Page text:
Rep. Johnson was a co-founder and currently co-chairs the Congressional Caucus on Homelessness, and recently conducted a congressional awareness briefing on family homelessness in America.  She also introduced the Violence Against the Homeless Accountability Act of 2013, which pushes for the Department of Justice to include uniform crime stats concerning hate crimes against homeless individuals.

Sen. Cardin has also expressed support for protecting people experiencing homelessness from violence, introducing a bill in the previous session of Congress to quantify hate crimes against people experiencing homelessness (Hate Crimes Against the Homeless Statistics Act), making an effort to include NCH’s own documentation of hate crimes against the homeless, and conducting the first ever Senate hearing on violence against the homeless.  Both Sen. Cardin and Rep. Johnson have headed a congressional push to end homelessness, which includes providing homeless veterans with homes, and revitalizing housing in and bringing jobs to disenfranchised neighborhoods.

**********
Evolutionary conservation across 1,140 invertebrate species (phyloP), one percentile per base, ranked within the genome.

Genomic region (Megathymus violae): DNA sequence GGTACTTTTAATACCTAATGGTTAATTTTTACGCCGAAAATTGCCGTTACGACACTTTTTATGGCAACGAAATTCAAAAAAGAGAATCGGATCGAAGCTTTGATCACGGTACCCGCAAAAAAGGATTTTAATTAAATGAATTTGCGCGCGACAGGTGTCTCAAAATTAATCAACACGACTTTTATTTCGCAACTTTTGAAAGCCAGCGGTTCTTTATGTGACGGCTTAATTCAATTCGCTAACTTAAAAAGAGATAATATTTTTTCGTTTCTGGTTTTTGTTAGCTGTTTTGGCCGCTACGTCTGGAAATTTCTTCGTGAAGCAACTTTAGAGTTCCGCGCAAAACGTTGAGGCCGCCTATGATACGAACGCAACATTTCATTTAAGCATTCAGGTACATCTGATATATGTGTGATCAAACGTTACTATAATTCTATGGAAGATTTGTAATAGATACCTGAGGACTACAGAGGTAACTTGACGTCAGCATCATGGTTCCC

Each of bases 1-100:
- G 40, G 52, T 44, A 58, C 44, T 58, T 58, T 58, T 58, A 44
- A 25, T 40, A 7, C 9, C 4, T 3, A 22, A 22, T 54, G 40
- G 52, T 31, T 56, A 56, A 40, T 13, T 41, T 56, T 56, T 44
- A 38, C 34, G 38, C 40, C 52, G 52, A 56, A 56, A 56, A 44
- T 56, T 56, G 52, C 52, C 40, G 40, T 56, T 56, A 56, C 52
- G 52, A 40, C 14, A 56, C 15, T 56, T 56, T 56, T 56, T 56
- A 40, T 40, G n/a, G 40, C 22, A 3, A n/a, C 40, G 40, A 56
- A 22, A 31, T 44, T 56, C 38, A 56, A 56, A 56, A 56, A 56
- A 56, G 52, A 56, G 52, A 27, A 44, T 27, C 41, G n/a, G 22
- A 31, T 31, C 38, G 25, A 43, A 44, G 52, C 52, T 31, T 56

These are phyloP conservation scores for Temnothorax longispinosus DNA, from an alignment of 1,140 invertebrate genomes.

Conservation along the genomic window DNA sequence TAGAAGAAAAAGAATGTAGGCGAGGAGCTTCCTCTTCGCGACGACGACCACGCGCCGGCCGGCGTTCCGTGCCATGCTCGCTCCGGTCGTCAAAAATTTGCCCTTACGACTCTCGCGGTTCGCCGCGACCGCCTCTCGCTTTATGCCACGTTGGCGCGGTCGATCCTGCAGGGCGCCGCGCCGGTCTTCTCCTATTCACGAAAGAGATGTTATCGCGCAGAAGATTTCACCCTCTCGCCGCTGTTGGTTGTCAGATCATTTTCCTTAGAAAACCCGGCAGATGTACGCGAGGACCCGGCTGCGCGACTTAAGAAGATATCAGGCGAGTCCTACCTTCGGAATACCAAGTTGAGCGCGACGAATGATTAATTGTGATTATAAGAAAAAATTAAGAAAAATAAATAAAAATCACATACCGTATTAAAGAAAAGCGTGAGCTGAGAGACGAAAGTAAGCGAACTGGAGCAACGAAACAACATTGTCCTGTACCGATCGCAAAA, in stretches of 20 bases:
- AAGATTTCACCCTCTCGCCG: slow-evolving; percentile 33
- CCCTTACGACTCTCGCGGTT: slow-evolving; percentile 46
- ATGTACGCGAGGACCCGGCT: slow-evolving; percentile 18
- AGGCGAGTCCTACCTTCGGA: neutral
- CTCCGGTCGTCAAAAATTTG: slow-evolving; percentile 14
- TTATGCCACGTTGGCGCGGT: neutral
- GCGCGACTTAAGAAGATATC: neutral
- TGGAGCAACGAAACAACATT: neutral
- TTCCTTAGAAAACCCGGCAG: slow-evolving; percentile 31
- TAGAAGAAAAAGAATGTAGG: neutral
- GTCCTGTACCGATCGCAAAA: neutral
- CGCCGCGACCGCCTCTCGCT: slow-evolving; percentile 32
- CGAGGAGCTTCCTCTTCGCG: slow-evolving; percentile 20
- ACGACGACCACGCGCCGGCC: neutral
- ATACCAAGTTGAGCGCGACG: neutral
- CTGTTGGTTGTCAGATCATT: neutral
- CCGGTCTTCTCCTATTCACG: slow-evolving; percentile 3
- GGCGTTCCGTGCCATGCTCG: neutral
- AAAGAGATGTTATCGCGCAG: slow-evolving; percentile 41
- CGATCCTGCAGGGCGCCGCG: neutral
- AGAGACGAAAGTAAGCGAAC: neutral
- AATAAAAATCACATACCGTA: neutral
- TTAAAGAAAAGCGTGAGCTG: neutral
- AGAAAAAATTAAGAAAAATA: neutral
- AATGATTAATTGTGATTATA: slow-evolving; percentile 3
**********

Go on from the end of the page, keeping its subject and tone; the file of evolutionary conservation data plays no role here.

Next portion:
These initiatives mark a partnership between NCH and Congressional members that has been critical in the coalition’s epoch of successful advocacy.  Congress’s willingness to pursue valued policies gives organizations like NCH needed allies, voices that offer legislative support to the priorities that will bring an end to homelessness.  In accepting deserved praise on its 30th Anniversary for years of accomplishments on the path toward ending homelessness like promoting the Bring America Home Act, NCH equally acknowledges and thanks Sen. Ben Cardin (D-MD) and Rep. Eddie Bernice Johnson (D-TX) for their efforts.

Read Senator Cardin and Representative Johnson‘s full recognition declarations.

Post by Keith Meyer, NCH Awareness & Advocacy Fellow, Rising Junior at Allegheny College